This concept was explored in NASA’s 3D-Printed Habitat Challenge of 2017, where Nazarian co-led an interdisciplinary Penn State team to earn second place and a $150,000 prize. NASA’s centennial challenge competition was established to develop the technology necessary to create shelters to support the human exploration of Mars. To have an impermeable glass-concrete printing solution would enable the design of seamless shelters, protecting individuals and the climate inside the habitat.

“For environments like the Moon or Mars, where you have to build a completely sealed structure, that’s a very important advantage,” says Duarte.

For now, Duarte says they’ve only been able to accomplish this with molding, but are trying to do it with 3D printing as well. According to him, that will still take a few more years to develop.

Hempcrete

“We [at Penn State] are looking into different types of concrete because we have specialists in that area. The use of hempcrete is great, but there are also many possibilities,” says Duarte.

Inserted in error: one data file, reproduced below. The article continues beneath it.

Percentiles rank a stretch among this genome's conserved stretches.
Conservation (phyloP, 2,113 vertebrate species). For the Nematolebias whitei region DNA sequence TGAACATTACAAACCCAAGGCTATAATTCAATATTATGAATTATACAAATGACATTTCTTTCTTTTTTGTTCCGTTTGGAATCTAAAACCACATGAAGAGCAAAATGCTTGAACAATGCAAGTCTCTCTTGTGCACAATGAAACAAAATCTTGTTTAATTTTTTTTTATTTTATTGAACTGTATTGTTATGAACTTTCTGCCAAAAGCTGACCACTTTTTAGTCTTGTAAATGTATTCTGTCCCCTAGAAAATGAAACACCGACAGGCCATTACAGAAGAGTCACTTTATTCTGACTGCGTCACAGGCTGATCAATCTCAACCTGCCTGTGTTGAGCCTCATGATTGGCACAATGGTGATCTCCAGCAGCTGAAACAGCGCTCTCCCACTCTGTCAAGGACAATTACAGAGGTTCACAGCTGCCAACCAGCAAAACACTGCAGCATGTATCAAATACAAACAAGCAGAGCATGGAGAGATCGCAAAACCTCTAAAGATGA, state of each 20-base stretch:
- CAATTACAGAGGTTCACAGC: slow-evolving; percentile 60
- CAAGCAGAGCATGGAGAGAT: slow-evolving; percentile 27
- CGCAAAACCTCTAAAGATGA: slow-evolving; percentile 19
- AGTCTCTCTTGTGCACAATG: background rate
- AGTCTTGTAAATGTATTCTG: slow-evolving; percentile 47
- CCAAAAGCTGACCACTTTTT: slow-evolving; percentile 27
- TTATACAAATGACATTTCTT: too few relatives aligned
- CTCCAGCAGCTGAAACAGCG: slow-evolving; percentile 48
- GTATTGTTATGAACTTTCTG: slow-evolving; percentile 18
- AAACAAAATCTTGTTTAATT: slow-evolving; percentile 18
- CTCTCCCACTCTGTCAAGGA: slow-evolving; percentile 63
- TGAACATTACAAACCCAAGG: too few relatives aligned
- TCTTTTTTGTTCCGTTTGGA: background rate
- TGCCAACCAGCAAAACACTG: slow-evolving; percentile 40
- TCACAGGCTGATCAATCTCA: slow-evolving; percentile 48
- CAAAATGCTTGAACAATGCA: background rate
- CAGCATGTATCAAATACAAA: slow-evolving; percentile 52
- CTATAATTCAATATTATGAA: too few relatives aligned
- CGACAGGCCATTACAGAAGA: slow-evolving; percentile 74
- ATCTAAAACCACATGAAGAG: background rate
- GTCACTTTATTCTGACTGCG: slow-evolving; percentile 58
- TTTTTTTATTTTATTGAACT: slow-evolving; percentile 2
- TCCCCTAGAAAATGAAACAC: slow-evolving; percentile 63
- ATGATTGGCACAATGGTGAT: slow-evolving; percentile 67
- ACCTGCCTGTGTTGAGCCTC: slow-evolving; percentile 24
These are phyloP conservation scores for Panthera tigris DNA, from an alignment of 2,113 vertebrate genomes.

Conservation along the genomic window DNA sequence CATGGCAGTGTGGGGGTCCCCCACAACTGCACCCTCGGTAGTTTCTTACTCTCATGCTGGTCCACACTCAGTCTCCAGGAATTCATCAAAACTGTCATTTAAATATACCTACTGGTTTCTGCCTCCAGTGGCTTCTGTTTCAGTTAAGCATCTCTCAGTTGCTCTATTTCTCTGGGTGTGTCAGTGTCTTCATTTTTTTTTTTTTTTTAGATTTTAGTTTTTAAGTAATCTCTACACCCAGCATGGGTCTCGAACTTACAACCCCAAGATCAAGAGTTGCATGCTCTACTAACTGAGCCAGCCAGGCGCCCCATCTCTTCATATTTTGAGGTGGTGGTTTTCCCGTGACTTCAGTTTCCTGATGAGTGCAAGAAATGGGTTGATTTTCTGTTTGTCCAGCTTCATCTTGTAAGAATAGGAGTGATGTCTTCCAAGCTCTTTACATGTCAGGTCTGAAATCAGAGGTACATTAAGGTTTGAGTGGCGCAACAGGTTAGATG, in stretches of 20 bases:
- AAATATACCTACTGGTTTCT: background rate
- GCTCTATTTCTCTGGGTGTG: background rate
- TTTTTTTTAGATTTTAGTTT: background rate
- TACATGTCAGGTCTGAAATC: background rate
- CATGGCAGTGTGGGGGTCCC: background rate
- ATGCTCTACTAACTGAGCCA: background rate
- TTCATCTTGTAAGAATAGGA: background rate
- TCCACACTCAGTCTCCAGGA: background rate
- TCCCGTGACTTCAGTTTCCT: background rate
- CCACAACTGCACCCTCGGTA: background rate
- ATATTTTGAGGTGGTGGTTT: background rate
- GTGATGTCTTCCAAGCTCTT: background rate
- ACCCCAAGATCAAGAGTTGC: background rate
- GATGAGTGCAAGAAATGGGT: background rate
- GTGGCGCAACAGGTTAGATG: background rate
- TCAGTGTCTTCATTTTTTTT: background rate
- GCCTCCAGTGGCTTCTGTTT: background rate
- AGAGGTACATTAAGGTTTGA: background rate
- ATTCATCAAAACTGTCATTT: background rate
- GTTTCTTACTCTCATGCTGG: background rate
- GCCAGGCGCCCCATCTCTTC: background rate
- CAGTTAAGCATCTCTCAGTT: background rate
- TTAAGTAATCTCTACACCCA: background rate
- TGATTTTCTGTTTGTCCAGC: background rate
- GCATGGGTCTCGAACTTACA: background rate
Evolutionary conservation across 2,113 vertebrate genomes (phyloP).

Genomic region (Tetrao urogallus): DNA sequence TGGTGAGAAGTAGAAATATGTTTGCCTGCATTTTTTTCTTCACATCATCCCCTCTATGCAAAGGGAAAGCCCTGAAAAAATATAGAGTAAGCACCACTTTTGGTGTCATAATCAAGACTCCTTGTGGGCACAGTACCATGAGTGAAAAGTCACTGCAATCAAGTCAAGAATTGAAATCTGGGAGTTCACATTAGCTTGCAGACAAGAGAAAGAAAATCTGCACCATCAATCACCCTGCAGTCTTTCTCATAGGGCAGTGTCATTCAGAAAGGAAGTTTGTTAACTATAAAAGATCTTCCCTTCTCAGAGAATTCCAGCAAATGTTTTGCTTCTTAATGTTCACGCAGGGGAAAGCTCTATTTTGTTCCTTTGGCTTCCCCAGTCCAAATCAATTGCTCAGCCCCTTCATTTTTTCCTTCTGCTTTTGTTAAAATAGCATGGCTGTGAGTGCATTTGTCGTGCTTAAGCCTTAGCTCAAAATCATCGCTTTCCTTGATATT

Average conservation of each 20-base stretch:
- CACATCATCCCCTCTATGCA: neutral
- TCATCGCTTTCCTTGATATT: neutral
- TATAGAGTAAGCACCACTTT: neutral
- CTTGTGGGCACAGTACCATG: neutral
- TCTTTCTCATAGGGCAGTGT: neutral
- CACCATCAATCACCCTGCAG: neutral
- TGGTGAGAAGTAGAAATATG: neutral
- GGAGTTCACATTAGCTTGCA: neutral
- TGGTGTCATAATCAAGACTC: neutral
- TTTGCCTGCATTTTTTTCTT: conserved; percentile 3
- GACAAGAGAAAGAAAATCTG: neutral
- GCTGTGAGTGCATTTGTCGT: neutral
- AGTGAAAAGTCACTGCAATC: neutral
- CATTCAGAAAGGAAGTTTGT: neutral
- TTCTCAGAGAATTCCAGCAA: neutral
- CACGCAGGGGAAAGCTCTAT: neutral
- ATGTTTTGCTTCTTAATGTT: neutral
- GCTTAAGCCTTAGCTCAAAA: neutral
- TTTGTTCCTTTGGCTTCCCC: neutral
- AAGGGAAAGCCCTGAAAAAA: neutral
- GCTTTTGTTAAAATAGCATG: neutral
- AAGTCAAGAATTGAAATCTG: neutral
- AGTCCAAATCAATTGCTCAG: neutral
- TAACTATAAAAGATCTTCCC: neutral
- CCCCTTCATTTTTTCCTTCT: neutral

Check out this short clip from Jose Duarte's presentation at the 3D Printed Housing Conference:


Hempcrete is a healthy, natural, and sometimes cheaper alternative to concrete. It comes from plants, is bound by the Earth, and can absorb carbon dioxide. Some companies like MIRRECO are even looking into developing carbon-absorbing products using hemp.

The key issue with using Hempcrete, according to Duarte, is actually being able to develop a mixture that can be printable. There’s a small window of time for the mixture to work—it needs to flow well and then harden as fast as possible to keep its shape.